Harrell believes that state governments’ bureaucratic process was only compounded by the 2008 recession, which depleted already limited state budgets. By the time she began working in civic design in 2012, as one of the first to specialize in working directly with government entities, usability and design weren’t on anyone’s radar.
“When I started, design wasn’t a big consideration,” Harrell said. “It really wasn’t a big part of the conversation.”
A year later, the U.S. government experienced one of its earliest, and probably most notorious, technical fumbles. On Oct. 1, 2013, the Obama administration introduced Healthcare.gov to disastrous results. The Affordable Care Act website featured issues on both the front and back end. When it crashed within a few hours of its debut, users reported that drop-down menus wouldn’t load and that information on the website was inaccurate. Only six applications were successfully filed through the site on its first day.
In response, tech startups Ad Hoc and Nava were enlisted to fix the website.
“Healthcare.gov instigated public conversation on how technical failure can prevent access to basic services,” said Sha Hwang, the chief operating officer and founder of Nava. “This was a case where the interface and design of the website was actually blocking people from enrolling into health care services.”
Despite that high-profile failure, most state government websites still have not changed. New Jersey Gov. Phil Murphy (D) made headlines in April when he asked tech programmers fluent in the programming language COBOL to help update the state’s unemployment website. That software reached its peak in the ’90s.
Organizations such as the U.S. Digital Response, which provides technical support to federal agencies, has started matching voluntary tech engineers and programmers to states whose websites need the most help to deal with the pandemic.
“Before the pandemic, there was already record-low unemployment,” said the group’s unemployment insurance team lead, Reshma Khilnani. “But the mainframes weren’t stressed, and there wasn’t a lot of attention needed to the systems. And then suddenly millions of applications came in, and [these websites] became really hard to modify and keep online while under that much stress. It’s just all kinds of chaotic.”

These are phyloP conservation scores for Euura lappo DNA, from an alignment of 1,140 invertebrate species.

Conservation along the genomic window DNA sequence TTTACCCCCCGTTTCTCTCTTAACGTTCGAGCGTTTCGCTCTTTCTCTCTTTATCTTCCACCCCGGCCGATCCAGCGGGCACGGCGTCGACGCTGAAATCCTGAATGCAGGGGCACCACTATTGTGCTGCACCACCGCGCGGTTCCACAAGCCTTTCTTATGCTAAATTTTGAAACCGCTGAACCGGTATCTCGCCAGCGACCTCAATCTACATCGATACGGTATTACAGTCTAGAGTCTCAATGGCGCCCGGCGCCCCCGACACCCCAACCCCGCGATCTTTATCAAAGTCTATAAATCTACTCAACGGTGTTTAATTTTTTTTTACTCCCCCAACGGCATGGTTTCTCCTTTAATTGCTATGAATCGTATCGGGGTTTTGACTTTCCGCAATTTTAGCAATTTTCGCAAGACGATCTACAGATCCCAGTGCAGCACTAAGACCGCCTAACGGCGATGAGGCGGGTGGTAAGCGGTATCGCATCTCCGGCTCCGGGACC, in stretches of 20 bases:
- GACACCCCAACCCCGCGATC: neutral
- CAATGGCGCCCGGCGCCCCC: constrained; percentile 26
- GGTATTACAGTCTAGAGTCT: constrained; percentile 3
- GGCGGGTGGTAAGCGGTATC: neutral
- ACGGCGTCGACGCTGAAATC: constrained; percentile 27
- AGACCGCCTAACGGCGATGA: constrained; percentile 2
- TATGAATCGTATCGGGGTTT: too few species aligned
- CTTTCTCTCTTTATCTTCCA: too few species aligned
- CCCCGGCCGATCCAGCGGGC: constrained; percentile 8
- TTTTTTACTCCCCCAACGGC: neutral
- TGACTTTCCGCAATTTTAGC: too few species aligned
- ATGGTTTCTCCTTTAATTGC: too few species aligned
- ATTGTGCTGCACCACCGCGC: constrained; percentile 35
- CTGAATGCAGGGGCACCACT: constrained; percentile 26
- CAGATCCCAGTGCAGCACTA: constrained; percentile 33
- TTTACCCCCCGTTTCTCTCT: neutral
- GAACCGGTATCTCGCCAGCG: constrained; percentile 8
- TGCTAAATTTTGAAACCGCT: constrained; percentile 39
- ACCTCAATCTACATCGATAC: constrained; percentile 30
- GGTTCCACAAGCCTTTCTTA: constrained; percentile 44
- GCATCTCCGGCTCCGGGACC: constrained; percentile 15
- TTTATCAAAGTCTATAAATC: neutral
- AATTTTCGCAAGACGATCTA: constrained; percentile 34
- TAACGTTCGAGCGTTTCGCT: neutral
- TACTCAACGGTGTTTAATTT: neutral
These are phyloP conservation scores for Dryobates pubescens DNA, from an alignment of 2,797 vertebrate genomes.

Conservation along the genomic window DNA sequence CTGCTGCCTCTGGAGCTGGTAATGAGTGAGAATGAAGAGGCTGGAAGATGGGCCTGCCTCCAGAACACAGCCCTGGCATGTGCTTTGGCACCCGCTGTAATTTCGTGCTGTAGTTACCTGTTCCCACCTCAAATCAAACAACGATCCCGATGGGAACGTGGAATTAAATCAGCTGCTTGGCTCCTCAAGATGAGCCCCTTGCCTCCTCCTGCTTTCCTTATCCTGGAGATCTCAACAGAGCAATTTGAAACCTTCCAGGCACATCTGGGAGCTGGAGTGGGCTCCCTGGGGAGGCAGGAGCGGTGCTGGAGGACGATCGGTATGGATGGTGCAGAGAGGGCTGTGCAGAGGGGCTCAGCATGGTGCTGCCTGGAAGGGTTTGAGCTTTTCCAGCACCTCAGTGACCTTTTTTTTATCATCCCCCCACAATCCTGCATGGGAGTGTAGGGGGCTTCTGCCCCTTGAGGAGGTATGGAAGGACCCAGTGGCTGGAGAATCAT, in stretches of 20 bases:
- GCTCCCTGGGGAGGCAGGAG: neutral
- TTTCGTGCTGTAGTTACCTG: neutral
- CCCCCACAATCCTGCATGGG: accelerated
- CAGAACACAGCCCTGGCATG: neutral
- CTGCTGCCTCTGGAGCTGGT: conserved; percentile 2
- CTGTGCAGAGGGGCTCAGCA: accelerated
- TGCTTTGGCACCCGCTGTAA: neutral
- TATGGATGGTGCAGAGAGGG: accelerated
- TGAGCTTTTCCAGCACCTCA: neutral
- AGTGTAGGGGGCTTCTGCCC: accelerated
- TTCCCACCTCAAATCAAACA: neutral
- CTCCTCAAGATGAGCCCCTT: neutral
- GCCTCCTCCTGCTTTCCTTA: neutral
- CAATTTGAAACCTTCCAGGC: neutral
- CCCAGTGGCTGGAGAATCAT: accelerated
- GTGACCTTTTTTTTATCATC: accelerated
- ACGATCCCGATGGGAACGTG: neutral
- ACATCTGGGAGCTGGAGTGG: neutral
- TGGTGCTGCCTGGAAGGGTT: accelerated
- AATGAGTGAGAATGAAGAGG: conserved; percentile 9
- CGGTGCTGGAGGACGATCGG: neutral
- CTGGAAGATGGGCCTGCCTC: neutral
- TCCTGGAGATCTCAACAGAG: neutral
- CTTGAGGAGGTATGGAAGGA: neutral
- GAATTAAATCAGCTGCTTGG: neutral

Though Khilnani could not reveal which other states are still using COBOL, she could confirm that several still do.
The Move to Mobile Usage
State unemployment websites also struggle when it comes to compatibility on smartphones. In a study published in April from the Information Technology and Innovation Foundation, 86% of state unemployment websites failed at least one benchmark for the speed or user-friendliness of its mobile site.
This is particularly concerning when you consider that Black and Latino Americans are more likely than whites to rely on a smartphone rather than a personal computer.
“It’s frustrating that we haven’t seen improvements that are obtainable,” said Michael McLaughlin, a research analyst and co-author of the study. “Even in the private sectors, their websites are performing much, much better.”
The study found that 45 states were unprepared for increased traffic from COVID-19. Twenty-six sites have reportedly crashed due to a surge in website traffic, and 19 states did not meet accessibility standards for those who are visually impaired or might rely on screen readers.
The results echo a similar study released from ITIF three years ago. It showed that 9 out of 10 government websites failed to meet the benchmark standards each state had outlined.
“This has been happening for years, every day, to people who don’t have as much political and social capital,” said Harrell. “It’s not just an epidemic problem, and it shouldn’t just be visible when it’s now affecting a large chunk of middle-class people.”
In North Carolina, Diane was eventually approved and received a direct deposit of $600. In Florida, Koff was finally able to get a state representative on the phone a week after initially being marked as ineligible. Her application has now been marked as active and she’s waiting for verification from her employer. She’s even received her first PUA check but is still waiting to hear back about her additional unemployment benefits.
At the very least, it’s given her some peace of mind.
“It feels like my sanity is finally being restored,” Koff says. “But it hasn’t ended. I’m still missing some of that income, and it’s still a constant battle.”
A HuffPost Guide To Coronavirus
This article originally appeared on HuffPost.